Silbatone, like some other manufacturers, differentiate their lines via the use of different levels. The choice of component material is dictated by the star level of a particular product. For example, both 1-star and 2-star products will use permalloy cores (albeit of different sizes), and only 3-star products and above will use double-C cores of the Finemet material. Prices will of course rise in accordance with the star level of the product in question. The highest level product from Silbatone is a 5-star product.

“I don’t like push-pull,” declares Michael, when asked what other guiding principles he employed in the designing of his products. “The only way to get more power out of a tube is to use push-pull. But when you do that, you will lose second harmonics. Second harmonics is the reason why people use tube amplifiers. We researched a lot into this topic. I have the curves to prove it. It is not as clean as single-ended and not as ‘tasty’. Also, single-ended transformers are very hard to make, but since I started making my own transformers, I can make them cover everything, including the deepest bass.”

Despite swearing off push-pull topologies, Michael is not averse to the use of sand (specifically transistors) in his amplifiers. And to a great extent, that’s how some Silbatone amplifiers derive their inexplicable magic. He explains it thus. “In a normal hybrid [design], you put the tubes in the first section, and then FETs in the second section. That is the conventional way. However, this is the transformer right?” He points to a graph he drew in front of me. “Here we add one FET, one resistor, and one FET, and this will make my tube [output] bigger. This way, I drop the voltage, drop the current, until I find the point where the sound is most beautiful. I drop the wattage to 2 or 3 watts, but I can multiply five to ten times the power, and increase the damping factor at the same time. So for example, a 45 which generally gives 4 watts, we can drive it in such a way as to get 8 watts. So the longevity of the tube is much much longer than before. Now, that is magic!”

In layman’s terms, what Silbatone’s hybrid circuit is trying to achieve is not so much that the listener hears the transistor in the hybrid circuit, but a tube amp with its power increased by transistors. The difference is not just semantic. When you hear a hybrid Silbatone in action, it can be startling. A Silbatone puny powered amplifier (8 watts) being able to drive a notoriously power-hungry current-eating speaker like the Magicos? Impossible! Until you actually hear it in action for yourself. Of course, one cannot expect concert-hall levels of sound, and at some point the amplifier did run out of steam, but I will be hard pressed to name any other 8 watt amplifier that can even come close to doing what that puny Silbatone did to the mighty Magicos. Talk about David taming Goliath! And on top of this, the true icing on the cake: we now have a precious tube whose operating points are not only carefully chosen for best performance, but whose useful life has also been exponentially increased. What more can you ask for?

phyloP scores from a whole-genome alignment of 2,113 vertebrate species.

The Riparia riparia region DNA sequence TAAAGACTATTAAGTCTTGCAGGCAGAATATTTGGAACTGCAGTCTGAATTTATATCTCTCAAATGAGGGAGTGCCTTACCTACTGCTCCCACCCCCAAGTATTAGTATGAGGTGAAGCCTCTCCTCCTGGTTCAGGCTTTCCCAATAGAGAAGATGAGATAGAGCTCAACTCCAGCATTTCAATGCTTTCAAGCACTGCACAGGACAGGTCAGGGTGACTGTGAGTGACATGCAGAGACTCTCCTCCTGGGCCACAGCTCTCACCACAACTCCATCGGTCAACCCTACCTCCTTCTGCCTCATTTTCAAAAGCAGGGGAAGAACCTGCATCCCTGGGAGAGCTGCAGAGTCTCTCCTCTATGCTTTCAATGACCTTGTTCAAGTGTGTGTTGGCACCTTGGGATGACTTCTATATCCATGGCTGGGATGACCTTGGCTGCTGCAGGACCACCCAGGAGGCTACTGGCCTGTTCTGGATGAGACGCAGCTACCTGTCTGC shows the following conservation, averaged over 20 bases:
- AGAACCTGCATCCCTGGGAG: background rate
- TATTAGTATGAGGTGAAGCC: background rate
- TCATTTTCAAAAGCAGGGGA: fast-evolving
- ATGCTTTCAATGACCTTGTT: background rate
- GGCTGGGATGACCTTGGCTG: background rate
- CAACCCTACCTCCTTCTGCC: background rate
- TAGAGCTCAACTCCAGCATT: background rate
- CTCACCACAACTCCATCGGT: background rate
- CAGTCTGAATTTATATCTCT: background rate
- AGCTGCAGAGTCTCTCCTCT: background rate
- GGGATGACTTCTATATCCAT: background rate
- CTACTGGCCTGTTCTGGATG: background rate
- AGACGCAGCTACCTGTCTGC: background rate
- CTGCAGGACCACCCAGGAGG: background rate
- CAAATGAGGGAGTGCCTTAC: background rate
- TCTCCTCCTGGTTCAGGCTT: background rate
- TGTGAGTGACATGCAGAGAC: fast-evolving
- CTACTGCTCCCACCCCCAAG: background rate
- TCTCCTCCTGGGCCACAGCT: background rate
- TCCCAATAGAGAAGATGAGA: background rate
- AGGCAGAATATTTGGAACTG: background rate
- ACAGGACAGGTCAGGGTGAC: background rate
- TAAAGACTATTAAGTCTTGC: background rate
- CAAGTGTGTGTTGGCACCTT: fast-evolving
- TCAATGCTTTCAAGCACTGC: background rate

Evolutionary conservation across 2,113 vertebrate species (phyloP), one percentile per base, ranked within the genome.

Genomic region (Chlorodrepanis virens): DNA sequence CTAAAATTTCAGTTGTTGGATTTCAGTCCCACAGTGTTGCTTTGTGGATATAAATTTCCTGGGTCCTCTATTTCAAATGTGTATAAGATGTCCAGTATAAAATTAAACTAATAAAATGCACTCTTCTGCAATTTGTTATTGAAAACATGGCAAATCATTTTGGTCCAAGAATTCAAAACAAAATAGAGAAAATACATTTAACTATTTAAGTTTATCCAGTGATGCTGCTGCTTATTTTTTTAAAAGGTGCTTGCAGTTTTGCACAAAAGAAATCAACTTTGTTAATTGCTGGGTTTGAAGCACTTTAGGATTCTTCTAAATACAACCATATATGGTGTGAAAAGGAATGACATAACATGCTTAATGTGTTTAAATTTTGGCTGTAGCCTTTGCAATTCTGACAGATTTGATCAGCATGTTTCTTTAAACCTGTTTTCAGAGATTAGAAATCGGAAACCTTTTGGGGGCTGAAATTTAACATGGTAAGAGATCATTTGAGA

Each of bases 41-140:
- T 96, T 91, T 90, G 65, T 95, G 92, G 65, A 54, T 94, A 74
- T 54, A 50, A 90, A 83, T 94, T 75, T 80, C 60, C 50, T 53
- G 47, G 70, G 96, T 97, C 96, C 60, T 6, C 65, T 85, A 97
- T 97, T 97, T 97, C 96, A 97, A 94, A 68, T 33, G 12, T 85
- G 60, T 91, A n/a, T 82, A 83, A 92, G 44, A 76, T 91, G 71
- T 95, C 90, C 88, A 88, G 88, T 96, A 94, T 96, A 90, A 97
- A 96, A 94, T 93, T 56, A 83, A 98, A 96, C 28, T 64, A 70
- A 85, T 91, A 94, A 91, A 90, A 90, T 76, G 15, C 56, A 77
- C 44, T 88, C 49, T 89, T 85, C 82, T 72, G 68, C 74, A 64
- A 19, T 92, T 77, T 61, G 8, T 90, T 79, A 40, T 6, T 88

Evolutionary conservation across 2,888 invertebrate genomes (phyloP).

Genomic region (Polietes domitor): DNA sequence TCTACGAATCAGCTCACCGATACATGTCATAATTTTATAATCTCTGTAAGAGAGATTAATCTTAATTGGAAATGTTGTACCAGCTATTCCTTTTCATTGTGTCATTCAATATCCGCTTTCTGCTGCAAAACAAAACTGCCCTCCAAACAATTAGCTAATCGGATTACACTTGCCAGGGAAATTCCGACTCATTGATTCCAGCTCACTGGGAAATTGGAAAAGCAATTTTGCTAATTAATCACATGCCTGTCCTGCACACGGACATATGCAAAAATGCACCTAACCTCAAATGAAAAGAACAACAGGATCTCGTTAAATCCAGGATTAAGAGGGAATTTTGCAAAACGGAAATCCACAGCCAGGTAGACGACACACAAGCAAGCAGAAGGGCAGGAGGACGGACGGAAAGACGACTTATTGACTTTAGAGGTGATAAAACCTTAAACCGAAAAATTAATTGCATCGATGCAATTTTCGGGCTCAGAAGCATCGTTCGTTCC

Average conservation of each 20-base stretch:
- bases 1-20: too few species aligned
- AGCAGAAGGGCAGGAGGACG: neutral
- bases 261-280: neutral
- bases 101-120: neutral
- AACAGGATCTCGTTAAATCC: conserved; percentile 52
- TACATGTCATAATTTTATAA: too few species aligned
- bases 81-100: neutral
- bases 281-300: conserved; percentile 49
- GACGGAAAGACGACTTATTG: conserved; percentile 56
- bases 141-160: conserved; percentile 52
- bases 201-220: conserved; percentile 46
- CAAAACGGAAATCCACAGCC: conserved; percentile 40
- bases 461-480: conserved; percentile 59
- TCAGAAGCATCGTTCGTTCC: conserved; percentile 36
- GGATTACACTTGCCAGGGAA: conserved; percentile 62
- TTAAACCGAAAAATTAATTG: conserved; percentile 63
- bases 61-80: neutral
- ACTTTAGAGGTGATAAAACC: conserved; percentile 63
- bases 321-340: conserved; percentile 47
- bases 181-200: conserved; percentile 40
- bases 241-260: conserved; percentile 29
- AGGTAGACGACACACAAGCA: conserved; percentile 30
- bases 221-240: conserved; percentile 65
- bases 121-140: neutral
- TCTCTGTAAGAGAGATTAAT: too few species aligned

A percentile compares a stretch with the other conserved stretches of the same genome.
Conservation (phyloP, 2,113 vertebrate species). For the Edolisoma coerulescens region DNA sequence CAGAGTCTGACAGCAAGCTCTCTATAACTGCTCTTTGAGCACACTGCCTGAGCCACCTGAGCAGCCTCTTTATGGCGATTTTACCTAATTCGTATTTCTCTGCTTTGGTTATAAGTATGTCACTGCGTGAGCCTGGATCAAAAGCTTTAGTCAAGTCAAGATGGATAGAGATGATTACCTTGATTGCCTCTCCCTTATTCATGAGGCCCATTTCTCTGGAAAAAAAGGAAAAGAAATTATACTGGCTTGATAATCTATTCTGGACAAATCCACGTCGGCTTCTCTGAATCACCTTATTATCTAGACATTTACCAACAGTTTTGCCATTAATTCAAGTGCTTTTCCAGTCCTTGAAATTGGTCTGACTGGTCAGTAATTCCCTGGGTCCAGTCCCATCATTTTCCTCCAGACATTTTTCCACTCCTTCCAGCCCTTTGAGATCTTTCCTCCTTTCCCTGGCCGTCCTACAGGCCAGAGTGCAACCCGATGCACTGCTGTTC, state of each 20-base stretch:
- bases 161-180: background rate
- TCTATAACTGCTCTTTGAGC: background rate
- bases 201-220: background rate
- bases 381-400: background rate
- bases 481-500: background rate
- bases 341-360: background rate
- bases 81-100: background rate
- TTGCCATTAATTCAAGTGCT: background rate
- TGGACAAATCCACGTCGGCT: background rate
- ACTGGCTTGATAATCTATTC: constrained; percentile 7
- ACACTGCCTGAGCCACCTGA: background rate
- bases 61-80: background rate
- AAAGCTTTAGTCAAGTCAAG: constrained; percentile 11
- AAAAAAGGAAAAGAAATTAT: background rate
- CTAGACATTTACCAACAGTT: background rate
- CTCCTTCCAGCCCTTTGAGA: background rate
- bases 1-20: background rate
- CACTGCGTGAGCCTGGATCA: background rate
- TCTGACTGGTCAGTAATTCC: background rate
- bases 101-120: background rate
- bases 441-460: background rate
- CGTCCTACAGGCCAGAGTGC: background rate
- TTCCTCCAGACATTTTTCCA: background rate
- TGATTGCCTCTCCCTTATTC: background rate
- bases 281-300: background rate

“There are many beautiful tubes out there with very small output, 2 watts, 3 watts, which people could never use before. Now, with this technology, we can utilise it,” Michael says proudly. The sub-text of this message, as far as I could tell, is that as much as Michael loves the 300B tube, he knows one day it will run out. But there is no reason to stick to the 300B. It is not a religion. There are other wonderful tubes produced in the same (or even earlier era) that will sound just as marvellous, if not better. I personally look forward to the day when I can listen to an amplifer that uses a pair of 45s to generate usable power instead of the puny 2 watts that it will produce at 300v plate voltage. Imagine a hybrid 45 amplifier with lowered operating points, but with output multiplied to 20 watts. What a giant killer that would be!

As the interview wore on, we talked about many more other subjects than I have space for in this article. But at the end of my interview, I walked away with a renewed appreciation for Silbatone and its eccentric founder. During the discussion, I had broached the subject of the products’ price. Michael assured me that he is working to bring out more affordable items, but he had to produce one statement product (the RP-300B) that would show the world what a true 300B amplifier, when taken to the extremes, can really do. As mentioned earlier, Michael does not rely on the company to pay his bills. He started the company to showcase the audio ideas he has learnt over the last 30 years of his life, not just about tubes, but also speakers and other related equipment. That is why he will spend his own money to ship his own collection of rare Western Electric horns from Korea to wherever he feels the audience is. He wants today’s audiophiles to understand what they are missing from ancient audio technology, much of which can still be relevant and vital even in this day and age of I-devices and other digital obsessions. That’s why he set up Silbatone, because this is the only way he knows how to bring his message across and show the world how it should really be done. And if doing it requires a certain price, then he is willing to pony up.

From my perspective, the world needs more Michael Chungs.

Stephen Yan